Free speech is free speech, but elections and the election process is not free speech.

Therefore, there should be NO election related activity occurring no more than 120 days prior to the actual election. That means no election campaign, no committee, no fund raising, no advertising. Nothing.

Anything that happens prior to 120 days is considered personal activity, so therefore if Phil Knight donated $10,000 he would be giving that money not to John Kitzhaber the candidate, but John Kitzhaber the person - and it would obviously be a bribe of some sort, since he would be obligated to report his income while holding a state office. Likewise, any advertising prior to 120 days would be a personal ad (and thus not subject to all of the rules related to elections in, a TV station could choose NOT to air it.)

How about this:

If you, a close relative or family member donates to a politician, that politician MUST recuse himself from ANY vote affecting you or your relatives or your company or related companies. FOREVER.


And when the state pols are allowed to convert the campaign funds to their own personal use under state law when they "retire" and leave politics, the "its a bribe" nature of the transaction is underscored.

They don't even have to wait until they retire and leave office, do they? I know Oregon legislators can double-dip by using campaign funds for motel rooms, food, gas, etc. while at the same time being reimbursed by taxpayers via their per diem, mileage expenses and the like. Talk about corrupt!

Ah, but the poor dears are so woefully underpaid. Just ask the crew at BlueOregon.

It all got started, basically, with a footnote in this case:


But, the scheme really got some lift after WWII, as explained in this recent article:

The Real History of 'Corporate Personhood': Meet the Man to Blame for Corporations Having More Rights Than You
The real history of today's excessive corporate power starts with a tobacco lawyer appointed to the Supreme Court.

IMO the whole "corporate personhood" argument is irrelevant and a ruse.

A "corporation" is simply a legal entity that exists independent of its members - people. It's a group of people that organize and register a new body. A corporation isn't necessary a business - after all there are "non-profit organizations" which are corporations, "municipal corporations" (government agencies)...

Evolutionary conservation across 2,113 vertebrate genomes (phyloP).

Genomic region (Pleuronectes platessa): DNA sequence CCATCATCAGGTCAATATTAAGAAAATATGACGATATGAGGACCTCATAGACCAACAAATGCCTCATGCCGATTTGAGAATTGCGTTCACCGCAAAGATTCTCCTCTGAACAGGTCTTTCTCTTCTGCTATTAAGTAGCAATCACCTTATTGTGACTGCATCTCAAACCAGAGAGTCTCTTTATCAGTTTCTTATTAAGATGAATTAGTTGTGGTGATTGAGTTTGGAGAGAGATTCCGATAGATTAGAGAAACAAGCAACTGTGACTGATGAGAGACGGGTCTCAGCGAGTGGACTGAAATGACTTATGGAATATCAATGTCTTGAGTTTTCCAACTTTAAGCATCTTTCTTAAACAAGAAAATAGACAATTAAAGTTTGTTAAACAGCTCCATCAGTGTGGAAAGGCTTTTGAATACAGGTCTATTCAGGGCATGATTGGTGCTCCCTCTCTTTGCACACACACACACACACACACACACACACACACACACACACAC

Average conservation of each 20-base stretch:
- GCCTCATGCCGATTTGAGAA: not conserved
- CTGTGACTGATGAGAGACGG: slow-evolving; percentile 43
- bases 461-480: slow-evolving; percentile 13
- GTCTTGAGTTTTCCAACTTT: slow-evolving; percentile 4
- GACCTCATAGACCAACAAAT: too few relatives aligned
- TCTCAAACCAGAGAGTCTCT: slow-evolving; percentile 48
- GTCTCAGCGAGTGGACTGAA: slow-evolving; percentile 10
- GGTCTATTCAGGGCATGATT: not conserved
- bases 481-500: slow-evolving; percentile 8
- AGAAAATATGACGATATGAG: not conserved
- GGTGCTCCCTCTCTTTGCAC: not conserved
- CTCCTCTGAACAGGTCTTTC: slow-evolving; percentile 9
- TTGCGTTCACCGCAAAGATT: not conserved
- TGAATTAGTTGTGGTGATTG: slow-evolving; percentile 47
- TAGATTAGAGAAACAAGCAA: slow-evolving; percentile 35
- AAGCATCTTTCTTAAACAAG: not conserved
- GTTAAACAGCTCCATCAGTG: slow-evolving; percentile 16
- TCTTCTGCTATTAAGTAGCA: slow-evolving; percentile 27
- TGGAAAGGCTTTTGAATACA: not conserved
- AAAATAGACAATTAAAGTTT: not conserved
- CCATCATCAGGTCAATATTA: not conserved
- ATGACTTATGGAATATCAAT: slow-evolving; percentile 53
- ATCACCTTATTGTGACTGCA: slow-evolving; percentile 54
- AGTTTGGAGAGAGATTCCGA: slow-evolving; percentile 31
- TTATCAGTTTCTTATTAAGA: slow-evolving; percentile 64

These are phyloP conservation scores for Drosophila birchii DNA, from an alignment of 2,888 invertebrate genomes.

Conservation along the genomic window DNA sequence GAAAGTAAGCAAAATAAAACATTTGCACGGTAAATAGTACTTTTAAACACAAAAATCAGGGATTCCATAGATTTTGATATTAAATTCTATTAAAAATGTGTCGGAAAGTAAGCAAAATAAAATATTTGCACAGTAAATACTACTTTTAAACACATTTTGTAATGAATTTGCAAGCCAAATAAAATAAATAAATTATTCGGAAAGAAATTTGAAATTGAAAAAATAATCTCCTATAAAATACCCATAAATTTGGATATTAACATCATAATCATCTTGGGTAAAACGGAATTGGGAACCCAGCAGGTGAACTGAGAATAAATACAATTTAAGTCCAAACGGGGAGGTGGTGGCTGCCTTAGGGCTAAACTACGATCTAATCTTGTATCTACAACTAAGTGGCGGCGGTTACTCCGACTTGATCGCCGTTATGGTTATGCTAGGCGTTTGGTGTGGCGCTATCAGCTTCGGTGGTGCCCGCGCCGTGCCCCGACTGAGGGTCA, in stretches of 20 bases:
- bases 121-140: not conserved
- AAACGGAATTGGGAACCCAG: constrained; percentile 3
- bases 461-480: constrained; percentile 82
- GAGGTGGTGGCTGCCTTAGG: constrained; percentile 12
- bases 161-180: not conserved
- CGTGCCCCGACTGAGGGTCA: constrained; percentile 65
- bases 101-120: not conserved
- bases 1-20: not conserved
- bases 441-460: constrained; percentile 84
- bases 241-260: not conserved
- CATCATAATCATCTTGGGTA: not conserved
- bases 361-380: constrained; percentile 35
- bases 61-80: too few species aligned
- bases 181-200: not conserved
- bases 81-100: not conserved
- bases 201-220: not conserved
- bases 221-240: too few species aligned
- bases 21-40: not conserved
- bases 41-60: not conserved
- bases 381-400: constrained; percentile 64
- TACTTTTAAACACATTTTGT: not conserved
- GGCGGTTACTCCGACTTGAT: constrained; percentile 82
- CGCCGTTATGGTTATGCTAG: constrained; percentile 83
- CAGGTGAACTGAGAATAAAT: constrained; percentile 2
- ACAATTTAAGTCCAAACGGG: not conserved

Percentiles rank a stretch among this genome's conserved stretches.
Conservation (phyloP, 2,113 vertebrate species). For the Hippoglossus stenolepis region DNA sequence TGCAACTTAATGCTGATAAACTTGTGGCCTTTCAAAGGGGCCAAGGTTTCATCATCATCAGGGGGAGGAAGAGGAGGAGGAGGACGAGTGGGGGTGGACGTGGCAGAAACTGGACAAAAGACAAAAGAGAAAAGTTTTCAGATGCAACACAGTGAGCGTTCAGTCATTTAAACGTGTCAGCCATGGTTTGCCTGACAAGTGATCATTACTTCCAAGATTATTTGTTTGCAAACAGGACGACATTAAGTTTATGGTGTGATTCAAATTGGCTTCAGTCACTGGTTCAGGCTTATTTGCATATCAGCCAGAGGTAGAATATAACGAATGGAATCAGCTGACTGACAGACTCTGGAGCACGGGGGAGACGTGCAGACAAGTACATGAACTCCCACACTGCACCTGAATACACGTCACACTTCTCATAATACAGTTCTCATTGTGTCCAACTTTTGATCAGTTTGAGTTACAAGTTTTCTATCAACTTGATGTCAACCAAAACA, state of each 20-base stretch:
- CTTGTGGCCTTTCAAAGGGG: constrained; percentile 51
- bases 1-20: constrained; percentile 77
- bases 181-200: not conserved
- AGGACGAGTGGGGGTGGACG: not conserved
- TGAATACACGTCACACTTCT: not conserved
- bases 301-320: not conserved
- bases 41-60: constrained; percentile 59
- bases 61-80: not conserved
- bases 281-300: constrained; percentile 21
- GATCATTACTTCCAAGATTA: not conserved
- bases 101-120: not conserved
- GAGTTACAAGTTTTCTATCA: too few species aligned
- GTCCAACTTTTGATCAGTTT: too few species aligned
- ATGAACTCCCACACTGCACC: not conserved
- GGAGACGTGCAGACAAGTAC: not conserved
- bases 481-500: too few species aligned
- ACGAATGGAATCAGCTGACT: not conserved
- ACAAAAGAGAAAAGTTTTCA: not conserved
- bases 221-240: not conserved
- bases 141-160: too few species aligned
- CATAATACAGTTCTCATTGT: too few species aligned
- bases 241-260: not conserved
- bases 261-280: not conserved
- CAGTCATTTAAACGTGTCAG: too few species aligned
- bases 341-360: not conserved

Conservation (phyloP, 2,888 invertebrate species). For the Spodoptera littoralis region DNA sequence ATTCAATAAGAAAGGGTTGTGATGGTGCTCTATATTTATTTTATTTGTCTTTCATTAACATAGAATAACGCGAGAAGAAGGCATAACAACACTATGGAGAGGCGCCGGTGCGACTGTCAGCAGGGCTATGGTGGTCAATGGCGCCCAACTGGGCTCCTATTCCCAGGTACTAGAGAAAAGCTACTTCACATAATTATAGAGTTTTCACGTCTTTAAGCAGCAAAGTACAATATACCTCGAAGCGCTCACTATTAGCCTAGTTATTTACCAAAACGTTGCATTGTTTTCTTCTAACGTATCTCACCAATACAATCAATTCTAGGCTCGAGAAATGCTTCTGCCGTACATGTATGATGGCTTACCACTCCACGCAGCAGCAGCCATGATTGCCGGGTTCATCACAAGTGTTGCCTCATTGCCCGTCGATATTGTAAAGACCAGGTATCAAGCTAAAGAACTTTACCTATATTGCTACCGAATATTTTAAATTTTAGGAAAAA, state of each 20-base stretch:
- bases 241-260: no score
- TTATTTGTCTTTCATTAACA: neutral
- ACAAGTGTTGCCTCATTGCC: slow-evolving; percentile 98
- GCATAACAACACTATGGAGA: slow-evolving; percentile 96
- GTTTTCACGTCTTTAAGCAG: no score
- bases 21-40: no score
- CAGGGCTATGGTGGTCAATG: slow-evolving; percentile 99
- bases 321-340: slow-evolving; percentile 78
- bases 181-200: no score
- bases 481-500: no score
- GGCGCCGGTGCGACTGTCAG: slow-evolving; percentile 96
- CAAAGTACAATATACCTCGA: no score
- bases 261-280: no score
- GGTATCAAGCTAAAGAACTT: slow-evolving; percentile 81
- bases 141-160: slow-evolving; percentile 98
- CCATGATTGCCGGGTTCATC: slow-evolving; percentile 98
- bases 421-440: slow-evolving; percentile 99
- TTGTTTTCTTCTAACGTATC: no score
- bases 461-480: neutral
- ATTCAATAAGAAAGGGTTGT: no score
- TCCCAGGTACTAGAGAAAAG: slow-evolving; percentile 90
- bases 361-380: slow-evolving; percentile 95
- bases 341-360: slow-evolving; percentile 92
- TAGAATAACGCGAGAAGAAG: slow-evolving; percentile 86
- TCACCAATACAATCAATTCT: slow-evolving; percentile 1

If one person has a freedom of speech, how does a collective of people have that freedom denied? The Constitution grants the right to peacefully assemble (to join together as a group) - is that not what a Corporation essentially is - a group of people that assemble; not necessarily in the physical sense that all of those people are in one physical location at one time, but they assemble their money and voices into a single corporation.

It is not the fault of corporations that America is filled with stupid voters that are so ignorant of the ability to act as individuals - we have MSNBC and Fox News, but there is nobody holding a gun telling you to pick one or the other (or both, or none). Corporations are in and of themselves not evil; corporations can certainly do evil things, just as a single person can. A group of organized people can do evil; just as an unruly mob of loosely organized individuals (see: Occupy Whatever) can. To suggest that the root of evil is in an otherwise unremarkable tax case brought before the Supreme Court...surely the Supreme Court can likewise overrule itself; and we have a Constitution that can override the Supreme Court. In 125 years, neither has happened. But 12 other Amendments have been ratified as part of the Constitution. Clearly, it isn't as big of a problem as though to be.

Sign seen at an OWS rally:

"I'll believe corporations are people when the State of Texas executes one."

With rights come responsibilities. Corporations enjoy the former without being burdened by much of the latter, as we ordinary humans are. Their only missive is to make money.

And yet people can't envision a problem with giving equal rights and virtually unlimited power to completely immoral and self-centered entities. What could possibly go wrong?

Erik H --

To suggest that the Supreme Court has never reversed itself isn't quite accurate. Happens relatively frequently.

The most prominent example is over ruling Plessy v. Ferguson (?1898?) in Brown v. Board of Education (1954.)

"The U.S. Supreme Court tells us ... that giving money to political campaigns is the equivalent of speech."

This is not an accurate statement, though I can hardly fault you, given how very common the mistake is.

The Court merely recognizes that money is an indispensible means for the exercise of political speech (any political speech, that is).

See for a full argument that this conceptual distinction is vital.

The one mistake I won't make is arguing with you.